Artists medium: collage, paint, ink, everything!

Age Appropriateness: kids get it at about 4…… I know lots of adults who like this one too. Very readable aloud.

Introduction: a few years ago Cathy  gave one of the girls the fabulous book….. “The incredible Book Eating Boy”

Other work: How to catch a star, Up and Down, The great paper caper, The heart and the bottle, The way back home, Once there was a boy.



‘Exquisitely trained art critics and recently potty-trained children equally love Oliver Jeffers’s work. The Brooklyn-based artist, originally from Belfast, Ireland, leaves viewers of all ages and backgrounds in awe with his whimsical paintings, installations, illustrations and picture books. He is best known for the latter, which led The Times naming Oliver as one of “The Best New Picture Book Illustrators” in 2008. Following that praise, his book Lost and Found was made into a short film that went on to win 60 international awards, including a BAFTA for Best Animation in 2009. Oliver remains humble and charming despite his substantial success…’


Taken from 10 answers

Video InterviewsAuthor video fun guy…interesting to see the process.

                                  Kids talking about what they like about Oliver Jeffers books.

Other things they do: You can see more of his artiness at the design label You and Me  The Royal We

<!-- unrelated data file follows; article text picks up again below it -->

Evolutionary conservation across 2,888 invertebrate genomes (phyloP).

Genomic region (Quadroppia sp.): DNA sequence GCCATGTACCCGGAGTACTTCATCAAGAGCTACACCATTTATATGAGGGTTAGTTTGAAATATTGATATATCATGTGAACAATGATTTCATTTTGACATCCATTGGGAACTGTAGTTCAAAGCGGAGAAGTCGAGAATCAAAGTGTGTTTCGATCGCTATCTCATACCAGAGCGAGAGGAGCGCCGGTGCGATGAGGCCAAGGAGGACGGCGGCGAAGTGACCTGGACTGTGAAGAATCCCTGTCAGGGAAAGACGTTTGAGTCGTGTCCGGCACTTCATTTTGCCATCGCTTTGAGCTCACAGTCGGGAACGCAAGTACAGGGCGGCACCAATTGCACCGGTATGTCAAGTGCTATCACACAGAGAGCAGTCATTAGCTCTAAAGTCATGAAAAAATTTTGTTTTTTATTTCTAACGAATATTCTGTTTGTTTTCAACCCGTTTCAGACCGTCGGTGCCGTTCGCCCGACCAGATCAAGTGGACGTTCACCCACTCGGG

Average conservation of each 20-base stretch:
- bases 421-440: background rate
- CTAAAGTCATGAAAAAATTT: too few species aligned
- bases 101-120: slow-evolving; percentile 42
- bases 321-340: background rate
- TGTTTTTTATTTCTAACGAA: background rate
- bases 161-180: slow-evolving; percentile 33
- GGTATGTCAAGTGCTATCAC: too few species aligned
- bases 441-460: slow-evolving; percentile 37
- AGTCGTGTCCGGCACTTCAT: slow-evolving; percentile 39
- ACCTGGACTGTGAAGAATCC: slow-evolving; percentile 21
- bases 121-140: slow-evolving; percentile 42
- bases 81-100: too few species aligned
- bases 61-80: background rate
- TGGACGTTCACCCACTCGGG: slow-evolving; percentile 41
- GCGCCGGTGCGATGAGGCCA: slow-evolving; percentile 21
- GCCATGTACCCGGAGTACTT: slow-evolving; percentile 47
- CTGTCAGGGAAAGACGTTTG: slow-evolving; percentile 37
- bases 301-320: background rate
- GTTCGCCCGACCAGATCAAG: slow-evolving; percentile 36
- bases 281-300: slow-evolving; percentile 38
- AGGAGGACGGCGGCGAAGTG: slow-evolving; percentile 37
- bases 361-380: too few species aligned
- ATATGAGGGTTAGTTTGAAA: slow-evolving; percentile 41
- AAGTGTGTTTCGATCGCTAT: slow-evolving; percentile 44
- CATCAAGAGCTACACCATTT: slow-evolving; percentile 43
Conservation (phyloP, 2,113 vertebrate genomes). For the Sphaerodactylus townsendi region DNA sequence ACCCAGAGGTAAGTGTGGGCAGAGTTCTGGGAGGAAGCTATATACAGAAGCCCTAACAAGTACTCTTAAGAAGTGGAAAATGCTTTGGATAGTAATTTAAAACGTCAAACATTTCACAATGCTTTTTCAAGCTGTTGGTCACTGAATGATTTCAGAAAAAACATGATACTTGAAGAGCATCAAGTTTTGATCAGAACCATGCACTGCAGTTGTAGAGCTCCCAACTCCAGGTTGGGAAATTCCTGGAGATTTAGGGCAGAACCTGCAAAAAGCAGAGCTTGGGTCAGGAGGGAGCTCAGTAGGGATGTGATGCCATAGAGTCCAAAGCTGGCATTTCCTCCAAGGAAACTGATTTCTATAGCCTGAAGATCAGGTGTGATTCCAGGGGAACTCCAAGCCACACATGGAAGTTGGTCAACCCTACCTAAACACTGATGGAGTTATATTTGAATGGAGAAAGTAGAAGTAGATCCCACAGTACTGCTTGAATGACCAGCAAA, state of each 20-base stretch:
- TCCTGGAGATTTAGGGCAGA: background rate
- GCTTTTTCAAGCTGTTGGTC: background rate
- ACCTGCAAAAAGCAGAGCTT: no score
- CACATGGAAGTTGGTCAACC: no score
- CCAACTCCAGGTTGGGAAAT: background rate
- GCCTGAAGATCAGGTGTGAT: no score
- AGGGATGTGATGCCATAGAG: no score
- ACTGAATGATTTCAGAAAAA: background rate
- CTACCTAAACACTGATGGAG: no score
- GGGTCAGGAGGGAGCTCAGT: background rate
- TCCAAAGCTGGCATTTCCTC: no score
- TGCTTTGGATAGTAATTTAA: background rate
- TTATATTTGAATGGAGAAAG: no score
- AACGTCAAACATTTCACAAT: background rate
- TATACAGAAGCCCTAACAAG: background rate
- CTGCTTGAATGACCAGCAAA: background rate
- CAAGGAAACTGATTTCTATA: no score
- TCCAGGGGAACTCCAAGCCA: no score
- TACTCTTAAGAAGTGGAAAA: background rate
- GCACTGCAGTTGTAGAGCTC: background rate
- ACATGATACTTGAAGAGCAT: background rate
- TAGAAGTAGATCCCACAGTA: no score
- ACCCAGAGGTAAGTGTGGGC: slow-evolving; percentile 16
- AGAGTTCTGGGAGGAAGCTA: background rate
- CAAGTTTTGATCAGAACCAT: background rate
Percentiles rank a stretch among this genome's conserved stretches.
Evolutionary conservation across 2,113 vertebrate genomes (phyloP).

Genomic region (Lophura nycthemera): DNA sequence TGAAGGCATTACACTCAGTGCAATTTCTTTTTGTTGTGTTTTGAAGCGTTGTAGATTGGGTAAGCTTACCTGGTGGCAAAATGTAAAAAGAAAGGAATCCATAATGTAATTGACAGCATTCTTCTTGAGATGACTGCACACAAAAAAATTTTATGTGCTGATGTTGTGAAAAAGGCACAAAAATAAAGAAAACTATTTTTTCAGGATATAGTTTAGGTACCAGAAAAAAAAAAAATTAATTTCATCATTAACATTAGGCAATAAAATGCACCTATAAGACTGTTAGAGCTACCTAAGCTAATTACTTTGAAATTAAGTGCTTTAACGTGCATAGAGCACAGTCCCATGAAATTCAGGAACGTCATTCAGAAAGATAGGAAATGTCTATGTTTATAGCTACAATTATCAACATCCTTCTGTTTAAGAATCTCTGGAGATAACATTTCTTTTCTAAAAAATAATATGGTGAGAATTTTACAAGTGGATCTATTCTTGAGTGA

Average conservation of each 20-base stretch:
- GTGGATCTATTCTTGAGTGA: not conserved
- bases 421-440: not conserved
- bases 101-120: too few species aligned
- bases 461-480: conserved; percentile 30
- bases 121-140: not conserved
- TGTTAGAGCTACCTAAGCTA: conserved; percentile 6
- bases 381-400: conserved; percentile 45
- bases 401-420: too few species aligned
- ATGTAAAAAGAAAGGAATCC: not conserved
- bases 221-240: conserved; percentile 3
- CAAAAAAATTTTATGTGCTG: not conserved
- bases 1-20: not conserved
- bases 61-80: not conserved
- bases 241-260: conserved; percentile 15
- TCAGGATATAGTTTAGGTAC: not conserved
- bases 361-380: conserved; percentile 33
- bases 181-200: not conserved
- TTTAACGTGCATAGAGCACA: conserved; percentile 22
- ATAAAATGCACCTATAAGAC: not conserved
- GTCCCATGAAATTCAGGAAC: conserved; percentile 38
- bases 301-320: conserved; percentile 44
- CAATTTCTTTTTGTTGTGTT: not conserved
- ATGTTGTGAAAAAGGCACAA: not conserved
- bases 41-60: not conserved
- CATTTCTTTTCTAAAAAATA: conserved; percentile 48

The Before and After Painting No 1 by Oliver Jeffers.

Still Life with Logic and a Choice of Beverage by Oliver Jeffers.

Landscape with metal and Trajectory by Oliver Jeffers.

Ta da......

But now….. the room is know as the ‘room of requirement’.

Those of you familiar with the Harry Potter books will understand the reference. After having it up and functioning for a couple of months now…. I firmly believe every house needs one.

The room of requirement appears when you have greatest need for it. (the room is in a slightly hidden location in the house)

The room becomes what you need it to be….. more on this later.

It cannot conjure food (no food allowed in here)

For a time it was known as the ‘spare oom’ (of “The Lion, The witch and The Wardrobe fame)….. but there is nothing spare about this one!

So far it has been used as studio, extra homework space, computer room, guest bedroom for between 1 and 3 guests, a games room, a quiet reading room, a nap during the day room, a sick room (infirmary), a sewing room, a dressing room and a washing rack room. We have loved it! Who knew that a space approx 3m x 3.5 m could change the way our whole house operates.

Yes the room has two doors! This shot is looking back from the room to the door leading back the rest of the house.